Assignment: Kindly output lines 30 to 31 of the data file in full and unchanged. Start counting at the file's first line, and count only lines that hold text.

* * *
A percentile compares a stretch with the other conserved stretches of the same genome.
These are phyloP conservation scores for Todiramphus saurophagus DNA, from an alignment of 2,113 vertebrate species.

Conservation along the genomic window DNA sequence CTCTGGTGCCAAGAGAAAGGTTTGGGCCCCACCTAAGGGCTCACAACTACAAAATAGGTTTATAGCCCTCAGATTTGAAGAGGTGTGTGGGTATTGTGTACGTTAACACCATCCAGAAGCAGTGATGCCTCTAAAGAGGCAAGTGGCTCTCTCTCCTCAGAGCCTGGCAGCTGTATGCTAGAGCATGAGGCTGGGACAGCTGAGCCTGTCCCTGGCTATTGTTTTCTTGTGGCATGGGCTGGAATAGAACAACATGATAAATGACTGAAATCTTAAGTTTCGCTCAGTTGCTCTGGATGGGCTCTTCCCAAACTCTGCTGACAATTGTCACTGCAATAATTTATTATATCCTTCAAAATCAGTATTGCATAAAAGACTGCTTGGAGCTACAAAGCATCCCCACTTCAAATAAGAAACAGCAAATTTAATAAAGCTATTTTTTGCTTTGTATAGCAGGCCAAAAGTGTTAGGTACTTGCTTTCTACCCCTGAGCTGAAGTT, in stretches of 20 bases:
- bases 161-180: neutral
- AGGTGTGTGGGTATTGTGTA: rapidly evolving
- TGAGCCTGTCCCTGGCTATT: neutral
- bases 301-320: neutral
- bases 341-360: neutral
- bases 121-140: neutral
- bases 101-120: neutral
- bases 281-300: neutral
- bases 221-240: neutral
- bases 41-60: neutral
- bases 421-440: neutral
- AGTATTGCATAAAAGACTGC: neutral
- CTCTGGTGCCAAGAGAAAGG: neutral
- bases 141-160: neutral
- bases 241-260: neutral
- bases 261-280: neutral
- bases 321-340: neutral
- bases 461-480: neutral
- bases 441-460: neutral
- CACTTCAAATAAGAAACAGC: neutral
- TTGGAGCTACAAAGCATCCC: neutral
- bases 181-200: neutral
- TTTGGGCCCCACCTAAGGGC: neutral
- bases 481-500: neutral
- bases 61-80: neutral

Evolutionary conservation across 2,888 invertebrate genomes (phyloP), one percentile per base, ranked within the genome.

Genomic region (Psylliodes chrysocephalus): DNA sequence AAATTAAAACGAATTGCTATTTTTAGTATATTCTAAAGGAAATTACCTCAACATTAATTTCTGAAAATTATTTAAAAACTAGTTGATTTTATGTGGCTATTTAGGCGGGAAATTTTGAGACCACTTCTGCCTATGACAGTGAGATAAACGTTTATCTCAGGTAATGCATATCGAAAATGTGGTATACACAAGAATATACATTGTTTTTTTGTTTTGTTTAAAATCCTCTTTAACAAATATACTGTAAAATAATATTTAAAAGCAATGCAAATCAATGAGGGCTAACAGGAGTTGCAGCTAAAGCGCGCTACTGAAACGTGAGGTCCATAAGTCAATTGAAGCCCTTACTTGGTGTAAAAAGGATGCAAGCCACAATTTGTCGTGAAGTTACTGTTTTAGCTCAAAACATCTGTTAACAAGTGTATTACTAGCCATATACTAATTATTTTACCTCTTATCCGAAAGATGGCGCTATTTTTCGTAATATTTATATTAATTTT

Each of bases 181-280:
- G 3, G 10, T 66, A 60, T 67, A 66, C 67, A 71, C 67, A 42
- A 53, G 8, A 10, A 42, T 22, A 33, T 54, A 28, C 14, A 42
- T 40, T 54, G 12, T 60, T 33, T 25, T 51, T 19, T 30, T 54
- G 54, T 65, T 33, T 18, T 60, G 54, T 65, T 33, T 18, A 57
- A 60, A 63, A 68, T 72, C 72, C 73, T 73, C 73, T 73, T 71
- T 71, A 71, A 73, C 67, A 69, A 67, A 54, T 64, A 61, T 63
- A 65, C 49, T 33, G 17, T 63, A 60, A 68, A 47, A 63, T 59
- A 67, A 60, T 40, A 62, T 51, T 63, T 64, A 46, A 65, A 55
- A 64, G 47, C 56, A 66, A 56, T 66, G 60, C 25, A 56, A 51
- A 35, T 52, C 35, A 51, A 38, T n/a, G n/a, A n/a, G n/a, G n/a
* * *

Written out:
Genomic region (Psylliodes chrysocephalus): DNA sequence AAATTAAAACGAATTGCTATTTTTAGTATATTCTAAAGGAAATTACCTCAACATTAATTTCTGAAAATTATTTAAAAACTAGTTGATTTTATGTGGCTATTTAGGCGGGAAATTTTGAGACCACTTCTGCCTATGACAGTGAGATAAACGTTTATCTCAGGTAATGCATATCGAAAATGTGGTATACACAAGAATATACATTGTTTTTTTGTTTTGTTTAAAATCCTCTTTAACAAATATACTGTAAAATAATATTTAAAAGCAATGCAAATCAATGAGGGCTAACAGGAGTTGCAGCTAAAGCGCGCTACTGAAACGTGAGGTCCATAAGTCAATTGAAGCCCTTACTTGGTGTAAAAAGGATGCAAGCCACAATTTGTCGTGAAGTTACTGTTTTAGCTCAAAACATCTGTTAACAAGTGTATTACTAGCCATATACTAATTATTTTACCTCTTATCCGAAAGATGGCGCTATTTTTCGTAATATTTATATTAATTTT

Each of bases 181-280: